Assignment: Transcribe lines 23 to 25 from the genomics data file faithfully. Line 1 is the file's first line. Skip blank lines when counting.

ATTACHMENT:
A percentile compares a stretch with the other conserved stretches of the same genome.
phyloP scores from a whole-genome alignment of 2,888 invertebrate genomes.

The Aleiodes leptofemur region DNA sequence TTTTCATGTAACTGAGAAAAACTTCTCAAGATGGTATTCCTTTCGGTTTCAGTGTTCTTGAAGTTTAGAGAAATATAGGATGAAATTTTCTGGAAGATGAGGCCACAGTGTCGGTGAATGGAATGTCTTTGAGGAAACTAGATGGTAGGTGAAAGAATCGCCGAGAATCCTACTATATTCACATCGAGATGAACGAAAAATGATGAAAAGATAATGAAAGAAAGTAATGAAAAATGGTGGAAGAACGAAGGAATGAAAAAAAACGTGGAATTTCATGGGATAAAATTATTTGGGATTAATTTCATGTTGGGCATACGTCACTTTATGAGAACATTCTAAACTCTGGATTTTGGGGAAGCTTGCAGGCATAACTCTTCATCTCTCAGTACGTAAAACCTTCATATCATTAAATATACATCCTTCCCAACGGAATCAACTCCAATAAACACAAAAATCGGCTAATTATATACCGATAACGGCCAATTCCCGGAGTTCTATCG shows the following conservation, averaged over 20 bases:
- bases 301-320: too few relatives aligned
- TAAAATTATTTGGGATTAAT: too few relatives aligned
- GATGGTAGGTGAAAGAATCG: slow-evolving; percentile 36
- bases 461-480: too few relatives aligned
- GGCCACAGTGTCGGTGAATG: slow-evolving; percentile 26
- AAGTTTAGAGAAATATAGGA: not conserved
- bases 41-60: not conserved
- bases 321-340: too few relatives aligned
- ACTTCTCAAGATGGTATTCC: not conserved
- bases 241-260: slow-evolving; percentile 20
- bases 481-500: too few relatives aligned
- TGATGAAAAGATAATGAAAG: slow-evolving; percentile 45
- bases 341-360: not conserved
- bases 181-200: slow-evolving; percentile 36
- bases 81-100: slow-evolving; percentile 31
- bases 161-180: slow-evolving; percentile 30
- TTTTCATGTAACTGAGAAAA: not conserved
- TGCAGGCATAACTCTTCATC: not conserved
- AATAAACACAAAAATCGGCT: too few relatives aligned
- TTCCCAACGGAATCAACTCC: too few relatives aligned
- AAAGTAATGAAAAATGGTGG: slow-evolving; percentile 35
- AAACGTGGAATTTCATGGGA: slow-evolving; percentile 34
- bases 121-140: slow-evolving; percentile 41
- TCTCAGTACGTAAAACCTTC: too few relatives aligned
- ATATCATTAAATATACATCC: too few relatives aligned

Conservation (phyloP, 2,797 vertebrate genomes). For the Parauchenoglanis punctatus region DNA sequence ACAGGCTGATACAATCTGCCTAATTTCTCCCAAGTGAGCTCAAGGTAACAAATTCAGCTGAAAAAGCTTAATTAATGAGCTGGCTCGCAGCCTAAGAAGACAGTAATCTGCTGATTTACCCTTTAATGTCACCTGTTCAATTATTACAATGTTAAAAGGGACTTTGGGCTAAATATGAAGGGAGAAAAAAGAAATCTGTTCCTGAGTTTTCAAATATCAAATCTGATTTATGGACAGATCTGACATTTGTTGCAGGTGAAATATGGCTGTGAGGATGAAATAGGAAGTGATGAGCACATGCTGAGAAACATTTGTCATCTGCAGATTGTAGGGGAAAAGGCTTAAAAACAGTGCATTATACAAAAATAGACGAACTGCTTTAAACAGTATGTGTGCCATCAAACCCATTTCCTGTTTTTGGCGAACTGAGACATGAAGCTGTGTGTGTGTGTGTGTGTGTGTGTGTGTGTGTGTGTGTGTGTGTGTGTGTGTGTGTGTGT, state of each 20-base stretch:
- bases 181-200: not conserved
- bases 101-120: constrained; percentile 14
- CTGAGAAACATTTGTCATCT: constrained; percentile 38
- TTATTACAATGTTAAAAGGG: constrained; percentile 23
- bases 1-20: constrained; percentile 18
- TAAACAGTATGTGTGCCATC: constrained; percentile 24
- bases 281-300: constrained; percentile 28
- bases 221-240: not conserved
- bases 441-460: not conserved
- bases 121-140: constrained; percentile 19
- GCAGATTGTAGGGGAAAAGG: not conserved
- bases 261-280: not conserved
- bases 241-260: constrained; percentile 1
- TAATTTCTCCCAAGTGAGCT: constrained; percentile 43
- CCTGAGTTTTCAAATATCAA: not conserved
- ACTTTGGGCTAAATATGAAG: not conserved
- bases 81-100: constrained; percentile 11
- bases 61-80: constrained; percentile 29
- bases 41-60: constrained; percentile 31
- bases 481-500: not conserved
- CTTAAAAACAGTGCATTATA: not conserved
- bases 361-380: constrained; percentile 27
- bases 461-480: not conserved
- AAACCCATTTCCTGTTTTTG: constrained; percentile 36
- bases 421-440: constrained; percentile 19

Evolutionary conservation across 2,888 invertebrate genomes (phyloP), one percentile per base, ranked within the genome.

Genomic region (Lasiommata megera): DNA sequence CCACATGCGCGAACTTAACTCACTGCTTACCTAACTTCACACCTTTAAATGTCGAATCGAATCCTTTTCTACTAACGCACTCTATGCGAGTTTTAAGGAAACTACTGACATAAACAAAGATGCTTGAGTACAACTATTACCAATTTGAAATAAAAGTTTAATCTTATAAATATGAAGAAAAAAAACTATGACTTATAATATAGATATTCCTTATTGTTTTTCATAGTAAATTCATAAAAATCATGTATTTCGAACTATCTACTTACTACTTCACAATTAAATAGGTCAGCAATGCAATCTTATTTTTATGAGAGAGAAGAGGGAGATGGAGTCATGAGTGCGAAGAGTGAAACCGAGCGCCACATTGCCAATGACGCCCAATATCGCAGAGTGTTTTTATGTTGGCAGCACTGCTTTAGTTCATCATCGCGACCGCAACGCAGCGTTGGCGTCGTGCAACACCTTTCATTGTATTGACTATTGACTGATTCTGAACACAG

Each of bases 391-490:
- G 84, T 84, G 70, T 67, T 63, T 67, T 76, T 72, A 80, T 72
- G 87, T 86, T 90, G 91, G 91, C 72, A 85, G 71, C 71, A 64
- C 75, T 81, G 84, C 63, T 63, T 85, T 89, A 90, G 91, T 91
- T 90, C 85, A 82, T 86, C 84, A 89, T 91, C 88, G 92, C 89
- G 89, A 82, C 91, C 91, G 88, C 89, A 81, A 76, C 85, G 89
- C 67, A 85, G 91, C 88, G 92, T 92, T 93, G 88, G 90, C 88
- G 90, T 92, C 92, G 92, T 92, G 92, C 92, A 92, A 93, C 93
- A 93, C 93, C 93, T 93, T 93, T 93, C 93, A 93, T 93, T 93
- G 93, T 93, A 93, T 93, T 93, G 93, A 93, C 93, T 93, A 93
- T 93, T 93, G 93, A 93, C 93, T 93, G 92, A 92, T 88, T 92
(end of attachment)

- TTCCCAACGGAATCAACTCC: too few relatives aligned
- AAAGTAATGAAAAATGGTGG: slow-evolving; percentile 35
- AAACGTGGAATTTCATGGGA: slow-evolving; percentile 34